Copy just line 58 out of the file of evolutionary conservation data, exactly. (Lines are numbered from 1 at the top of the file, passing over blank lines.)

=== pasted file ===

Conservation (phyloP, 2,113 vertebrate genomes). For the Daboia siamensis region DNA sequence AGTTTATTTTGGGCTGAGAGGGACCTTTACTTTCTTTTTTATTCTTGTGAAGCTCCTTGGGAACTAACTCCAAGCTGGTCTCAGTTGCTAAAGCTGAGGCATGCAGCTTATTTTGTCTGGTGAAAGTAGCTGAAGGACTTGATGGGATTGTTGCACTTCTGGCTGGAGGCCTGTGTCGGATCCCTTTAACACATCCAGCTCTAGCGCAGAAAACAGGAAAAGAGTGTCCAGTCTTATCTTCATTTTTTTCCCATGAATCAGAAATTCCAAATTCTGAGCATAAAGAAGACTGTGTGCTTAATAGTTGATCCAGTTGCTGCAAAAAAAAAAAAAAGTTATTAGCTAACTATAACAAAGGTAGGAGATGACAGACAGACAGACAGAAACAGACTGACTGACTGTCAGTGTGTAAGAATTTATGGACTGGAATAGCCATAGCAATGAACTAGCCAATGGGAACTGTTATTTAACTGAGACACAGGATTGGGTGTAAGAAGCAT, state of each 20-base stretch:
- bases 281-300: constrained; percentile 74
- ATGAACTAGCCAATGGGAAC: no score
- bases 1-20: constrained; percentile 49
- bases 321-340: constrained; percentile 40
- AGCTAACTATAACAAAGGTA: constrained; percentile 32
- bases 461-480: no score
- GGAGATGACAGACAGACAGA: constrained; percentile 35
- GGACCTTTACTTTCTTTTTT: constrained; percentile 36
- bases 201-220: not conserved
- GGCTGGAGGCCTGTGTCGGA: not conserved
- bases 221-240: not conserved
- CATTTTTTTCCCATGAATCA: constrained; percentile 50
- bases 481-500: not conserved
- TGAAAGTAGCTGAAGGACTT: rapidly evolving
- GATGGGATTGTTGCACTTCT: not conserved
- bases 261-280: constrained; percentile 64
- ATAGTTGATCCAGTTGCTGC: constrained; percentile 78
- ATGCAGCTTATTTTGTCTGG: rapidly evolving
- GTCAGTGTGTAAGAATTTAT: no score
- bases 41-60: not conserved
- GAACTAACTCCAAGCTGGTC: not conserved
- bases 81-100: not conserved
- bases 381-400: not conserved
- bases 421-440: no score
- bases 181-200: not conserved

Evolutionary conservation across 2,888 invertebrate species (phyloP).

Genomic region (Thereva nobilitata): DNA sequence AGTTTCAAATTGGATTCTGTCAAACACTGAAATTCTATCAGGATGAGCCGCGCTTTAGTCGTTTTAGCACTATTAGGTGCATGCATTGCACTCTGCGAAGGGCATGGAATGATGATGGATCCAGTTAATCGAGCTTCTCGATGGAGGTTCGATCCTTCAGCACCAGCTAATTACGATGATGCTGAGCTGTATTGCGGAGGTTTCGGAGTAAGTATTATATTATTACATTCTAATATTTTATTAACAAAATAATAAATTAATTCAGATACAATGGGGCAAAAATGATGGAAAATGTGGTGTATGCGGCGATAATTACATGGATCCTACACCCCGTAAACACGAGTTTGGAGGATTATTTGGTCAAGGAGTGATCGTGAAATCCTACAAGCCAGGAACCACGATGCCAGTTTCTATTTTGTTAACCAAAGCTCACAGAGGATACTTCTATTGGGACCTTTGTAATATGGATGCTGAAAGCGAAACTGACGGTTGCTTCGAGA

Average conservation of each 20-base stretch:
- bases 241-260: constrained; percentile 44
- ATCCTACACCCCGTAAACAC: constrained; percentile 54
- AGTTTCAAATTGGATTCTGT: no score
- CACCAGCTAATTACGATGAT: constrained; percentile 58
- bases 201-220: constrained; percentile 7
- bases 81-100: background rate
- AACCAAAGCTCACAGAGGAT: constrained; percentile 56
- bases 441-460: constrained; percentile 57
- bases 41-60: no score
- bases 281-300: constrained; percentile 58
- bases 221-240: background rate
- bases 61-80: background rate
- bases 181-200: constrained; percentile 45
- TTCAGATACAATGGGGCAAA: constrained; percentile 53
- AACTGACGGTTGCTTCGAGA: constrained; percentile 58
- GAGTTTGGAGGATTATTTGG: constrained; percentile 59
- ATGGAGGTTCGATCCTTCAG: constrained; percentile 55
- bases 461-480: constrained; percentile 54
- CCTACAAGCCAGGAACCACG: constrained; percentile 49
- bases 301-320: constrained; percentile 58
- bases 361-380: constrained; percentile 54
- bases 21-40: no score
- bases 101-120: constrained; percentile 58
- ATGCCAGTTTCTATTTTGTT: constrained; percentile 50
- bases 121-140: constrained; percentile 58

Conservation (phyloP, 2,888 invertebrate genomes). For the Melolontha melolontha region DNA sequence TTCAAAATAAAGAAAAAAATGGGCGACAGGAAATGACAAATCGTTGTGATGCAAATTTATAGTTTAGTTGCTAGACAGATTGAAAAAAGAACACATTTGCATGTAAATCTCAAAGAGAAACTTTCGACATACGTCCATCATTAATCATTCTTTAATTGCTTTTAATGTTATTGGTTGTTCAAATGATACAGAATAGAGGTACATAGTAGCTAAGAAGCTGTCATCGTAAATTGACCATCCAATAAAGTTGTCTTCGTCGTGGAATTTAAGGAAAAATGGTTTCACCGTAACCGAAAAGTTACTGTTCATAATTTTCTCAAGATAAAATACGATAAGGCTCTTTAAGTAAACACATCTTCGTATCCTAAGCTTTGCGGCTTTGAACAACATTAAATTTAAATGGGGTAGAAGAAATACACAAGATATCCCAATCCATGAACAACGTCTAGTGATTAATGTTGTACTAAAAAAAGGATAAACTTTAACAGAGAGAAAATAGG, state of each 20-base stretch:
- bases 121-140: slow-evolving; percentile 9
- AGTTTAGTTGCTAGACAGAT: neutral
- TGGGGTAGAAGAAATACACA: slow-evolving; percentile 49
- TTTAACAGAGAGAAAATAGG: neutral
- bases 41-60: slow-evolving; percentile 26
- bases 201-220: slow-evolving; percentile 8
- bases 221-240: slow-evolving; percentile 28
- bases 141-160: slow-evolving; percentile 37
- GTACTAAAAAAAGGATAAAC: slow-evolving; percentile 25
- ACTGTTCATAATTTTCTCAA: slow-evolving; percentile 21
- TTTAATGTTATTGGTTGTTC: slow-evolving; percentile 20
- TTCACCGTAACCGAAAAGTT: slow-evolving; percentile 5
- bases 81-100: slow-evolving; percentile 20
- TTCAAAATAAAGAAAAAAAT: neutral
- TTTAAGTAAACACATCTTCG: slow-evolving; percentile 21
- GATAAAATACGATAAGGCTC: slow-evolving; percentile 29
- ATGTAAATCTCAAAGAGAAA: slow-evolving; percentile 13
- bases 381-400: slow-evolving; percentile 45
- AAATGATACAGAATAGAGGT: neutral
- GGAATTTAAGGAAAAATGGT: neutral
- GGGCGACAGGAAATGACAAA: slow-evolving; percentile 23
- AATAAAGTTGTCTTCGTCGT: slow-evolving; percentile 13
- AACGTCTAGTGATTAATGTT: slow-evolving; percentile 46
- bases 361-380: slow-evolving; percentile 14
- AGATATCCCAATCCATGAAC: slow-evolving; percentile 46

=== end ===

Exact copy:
- TGGGGTAGAAGAAATACACA: slow-evolving; percentile 49